A person living with HIV needs to take certain precautions, which also will be discussed in this course; but just because a person is diagnosed as HIV positive, doesn't mean the person will develop AIDS.

HIV progresses in four basic stages. After the initial infection, a "window" occurs. This is the time between the infection and the presence of observable antibodies in the body's blood stream. Antibodies to HIV generally appear within three to six months of the infection.

The next stage of the HIV virus is called seroconversion. During this time, the body's immune system produces antibodies against the HIV virus in an effort to protect itself. Common symptoms at this point may include swollen lymph nodes and flu-like symptoms. During this period, the virus is highly infectious.

Following the period of seroconversion, a person may experience what is known as an asymptomatic period. No symptoms are felt or experienced during this period. For some people, this period may last six months, while for others 10 years or more may pass symptom-free. It's impossible to determine exactly how long it takes one person or another to experience symptoms. Even if the person is not showing any symptoms, and may feel perfectly healthy and strong, the virus continues to replicate and reproduce inside the body. The replication of the virus will cause a general, gradual, and inevitable weakening and decline of the body's immune system.


The effects HIV may have on the body include both physical and mental changes, some of which are slower to appear than others. Again, every individual may react to the HIV virus differently, and just because one person experiences certain symptoms doesn't mean that another will experience the same.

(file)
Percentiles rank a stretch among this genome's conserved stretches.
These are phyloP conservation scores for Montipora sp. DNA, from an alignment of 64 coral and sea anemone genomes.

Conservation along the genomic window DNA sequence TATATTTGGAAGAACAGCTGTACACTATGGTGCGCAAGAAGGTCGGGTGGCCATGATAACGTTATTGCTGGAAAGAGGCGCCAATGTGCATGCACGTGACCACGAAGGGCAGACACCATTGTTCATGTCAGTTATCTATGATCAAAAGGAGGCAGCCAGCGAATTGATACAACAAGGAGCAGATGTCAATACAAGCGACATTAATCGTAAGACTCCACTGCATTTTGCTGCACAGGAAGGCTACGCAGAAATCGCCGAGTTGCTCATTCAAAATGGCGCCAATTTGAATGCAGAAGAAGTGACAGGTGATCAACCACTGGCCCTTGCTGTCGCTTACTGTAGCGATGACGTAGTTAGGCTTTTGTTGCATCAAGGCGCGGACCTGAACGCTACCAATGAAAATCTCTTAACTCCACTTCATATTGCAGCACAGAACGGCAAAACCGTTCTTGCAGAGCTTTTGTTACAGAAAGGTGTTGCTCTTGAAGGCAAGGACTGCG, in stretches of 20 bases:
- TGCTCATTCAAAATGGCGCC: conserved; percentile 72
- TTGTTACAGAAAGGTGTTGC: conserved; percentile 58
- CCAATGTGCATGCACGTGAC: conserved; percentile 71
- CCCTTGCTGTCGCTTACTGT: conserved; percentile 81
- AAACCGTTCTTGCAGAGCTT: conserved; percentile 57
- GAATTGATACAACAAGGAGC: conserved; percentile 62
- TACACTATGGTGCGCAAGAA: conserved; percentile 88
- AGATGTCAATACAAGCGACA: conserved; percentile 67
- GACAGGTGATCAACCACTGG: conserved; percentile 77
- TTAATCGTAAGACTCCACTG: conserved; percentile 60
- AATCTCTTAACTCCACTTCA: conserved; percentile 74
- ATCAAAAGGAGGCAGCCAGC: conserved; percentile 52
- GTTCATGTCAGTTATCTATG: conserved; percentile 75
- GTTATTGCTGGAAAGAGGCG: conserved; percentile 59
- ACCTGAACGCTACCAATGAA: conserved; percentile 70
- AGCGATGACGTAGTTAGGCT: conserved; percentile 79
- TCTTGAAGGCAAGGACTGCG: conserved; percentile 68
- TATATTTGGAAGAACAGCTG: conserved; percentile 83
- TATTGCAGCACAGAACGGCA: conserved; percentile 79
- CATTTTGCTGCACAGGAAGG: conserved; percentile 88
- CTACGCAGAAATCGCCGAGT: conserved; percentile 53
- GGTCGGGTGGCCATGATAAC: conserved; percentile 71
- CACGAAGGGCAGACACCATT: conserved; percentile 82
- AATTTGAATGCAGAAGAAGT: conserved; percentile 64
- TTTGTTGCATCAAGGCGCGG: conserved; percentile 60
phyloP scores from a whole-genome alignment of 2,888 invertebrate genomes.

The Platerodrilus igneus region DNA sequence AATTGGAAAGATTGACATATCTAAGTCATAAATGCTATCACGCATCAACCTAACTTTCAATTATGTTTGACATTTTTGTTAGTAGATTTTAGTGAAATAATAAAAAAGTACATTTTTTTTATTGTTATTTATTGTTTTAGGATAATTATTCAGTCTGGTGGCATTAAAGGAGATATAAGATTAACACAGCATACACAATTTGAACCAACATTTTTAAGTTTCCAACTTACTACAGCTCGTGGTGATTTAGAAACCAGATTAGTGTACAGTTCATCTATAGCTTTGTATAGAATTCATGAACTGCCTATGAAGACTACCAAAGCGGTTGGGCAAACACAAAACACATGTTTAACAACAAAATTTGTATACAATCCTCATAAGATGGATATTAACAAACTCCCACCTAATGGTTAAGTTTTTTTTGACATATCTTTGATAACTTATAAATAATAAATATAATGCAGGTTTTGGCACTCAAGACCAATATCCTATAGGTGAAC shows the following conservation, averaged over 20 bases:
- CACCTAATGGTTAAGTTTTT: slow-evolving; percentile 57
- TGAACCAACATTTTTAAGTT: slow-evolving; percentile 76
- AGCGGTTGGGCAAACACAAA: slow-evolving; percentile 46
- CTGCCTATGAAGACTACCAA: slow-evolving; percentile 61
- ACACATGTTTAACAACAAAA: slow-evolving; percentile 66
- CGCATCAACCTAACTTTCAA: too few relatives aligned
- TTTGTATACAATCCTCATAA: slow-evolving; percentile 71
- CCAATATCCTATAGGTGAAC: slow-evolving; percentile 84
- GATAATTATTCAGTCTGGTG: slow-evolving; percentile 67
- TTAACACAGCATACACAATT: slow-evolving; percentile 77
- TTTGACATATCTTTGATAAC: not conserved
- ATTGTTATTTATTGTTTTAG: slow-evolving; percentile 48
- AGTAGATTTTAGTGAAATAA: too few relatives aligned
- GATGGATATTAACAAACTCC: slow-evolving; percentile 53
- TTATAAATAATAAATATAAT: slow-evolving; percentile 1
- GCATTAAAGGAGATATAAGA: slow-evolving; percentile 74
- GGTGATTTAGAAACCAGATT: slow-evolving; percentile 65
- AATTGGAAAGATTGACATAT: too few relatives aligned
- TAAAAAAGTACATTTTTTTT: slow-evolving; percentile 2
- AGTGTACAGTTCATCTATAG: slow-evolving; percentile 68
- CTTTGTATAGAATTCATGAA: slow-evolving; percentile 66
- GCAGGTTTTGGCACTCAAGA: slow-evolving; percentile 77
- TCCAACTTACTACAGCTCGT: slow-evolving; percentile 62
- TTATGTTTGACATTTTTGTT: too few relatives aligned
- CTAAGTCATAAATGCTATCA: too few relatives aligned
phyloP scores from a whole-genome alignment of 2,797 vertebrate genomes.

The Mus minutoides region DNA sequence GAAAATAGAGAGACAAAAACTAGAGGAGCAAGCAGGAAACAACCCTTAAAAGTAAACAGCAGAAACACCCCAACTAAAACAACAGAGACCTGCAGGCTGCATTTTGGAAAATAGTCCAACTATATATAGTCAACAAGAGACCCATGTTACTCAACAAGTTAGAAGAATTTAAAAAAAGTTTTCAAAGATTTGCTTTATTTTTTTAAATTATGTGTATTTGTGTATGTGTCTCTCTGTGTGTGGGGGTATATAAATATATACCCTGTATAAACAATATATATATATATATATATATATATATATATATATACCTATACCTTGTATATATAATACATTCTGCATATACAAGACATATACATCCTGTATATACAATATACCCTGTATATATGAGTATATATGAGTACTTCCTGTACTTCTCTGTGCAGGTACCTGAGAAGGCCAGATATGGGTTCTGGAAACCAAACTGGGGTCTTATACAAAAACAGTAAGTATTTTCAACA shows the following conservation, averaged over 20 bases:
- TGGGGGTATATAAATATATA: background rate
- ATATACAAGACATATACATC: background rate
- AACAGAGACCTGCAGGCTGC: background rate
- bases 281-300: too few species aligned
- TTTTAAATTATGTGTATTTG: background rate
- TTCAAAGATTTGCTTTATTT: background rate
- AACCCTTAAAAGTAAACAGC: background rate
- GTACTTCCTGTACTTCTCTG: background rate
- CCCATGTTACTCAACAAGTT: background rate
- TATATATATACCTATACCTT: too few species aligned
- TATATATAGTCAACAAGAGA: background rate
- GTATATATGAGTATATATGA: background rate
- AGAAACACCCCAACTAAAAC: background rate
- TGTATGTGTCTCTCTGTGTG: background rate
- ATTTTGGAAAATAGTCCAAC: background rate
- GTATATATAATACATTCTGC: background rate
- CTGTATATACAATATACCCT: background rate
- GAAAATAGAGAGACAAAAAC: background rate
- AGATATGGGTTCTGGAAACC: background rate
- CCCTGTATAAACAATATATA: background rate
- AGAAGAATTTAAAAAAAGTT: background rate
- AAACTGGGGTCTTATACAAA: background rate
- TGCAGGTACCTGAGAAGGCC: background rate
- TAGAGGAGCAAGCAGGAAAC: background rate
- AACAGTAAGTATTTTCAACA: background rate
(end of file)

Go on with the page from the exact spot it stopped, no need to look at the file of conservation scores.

• Completely Online
  • Self-Paced
  • Printable Lessons
  • Full HD Video  
  • 6 Months to Complete
  • 24/7 Availability
  • Start Anytime
  • PC & Mac Compatible
  • Android & iOS Friendly
  • Accredited CEUs
Universal Class is an IACET Accredited Provider

Course Lessons

Average Lesson Rating:
4.6 / 5 Stars (Average Rating)
"Extraordinarily Helpful"
(578 votes)

Lesson 1: HIV Basics

Information and education is the first step toward reducing your chance of being exposed to, or infected with, HIV. 11 Total Points
  • Lesson 1 Video
  • Lesson discussions: Reasons for Taking this Course
  • Complete Assignment: An Introduction
  • Complete: Lesson 1 Assignment
  • Assessment: Lesson 1 Exam

Lesson 2: How Does HIV Affect the Body?

Understanding the basic effect that HIV has on the physical, emotional, and mental well-being and development of any individual will help prepare them for changes -- now and in the future. 9 Total Points
  • Lesson 2 Video
  • Assessment: Lesson 2 Exam

Lesson 3: Symptoms Associated With HIV

This lesson is only meant to give you a basic idea of the most common types of symptoms experienced by an individual with HIV. 10 Total Points
  • Lesson 3 Video
  • Assessment: Lesson 3 Exam

Lesson 4: How an HIV Diagnosis Is Made

A definitive diagnosis cannot be made without a variety of diagnostic tests, physical examination and analysis of symptoms. 10 Total Points
  • Lesson 4 Video
  • Lesson discussions: HIV Test
  • Assessment: Lesson 4 Exam

Lesson 5: Preventing HIV Infection and Transmission to Others

HIV infections can be transmitted in several different ways, and knowing how it's transported is the first step toward preventing spread and transmission to others. 12 Total Points
  • Lesson 5 Video
  • Lesson discussions: Prevention
  • Complete: Lesson 5 Assignment
  • Assessment: Lesson 5 Exam

Lesson 6: Traditional HIV Treatment Options

Drugs, medications, and treatment therapies to treat individuals in various stages of the HIV disease have come a long way in the last two decades. Additional lesson topics: HIV and Its Treatment 9 Total Points
  • Lesson 6 Video
  • Assessment: Lesson 6 Exam

Lesson 7: Alternative Medical Treatments for HIV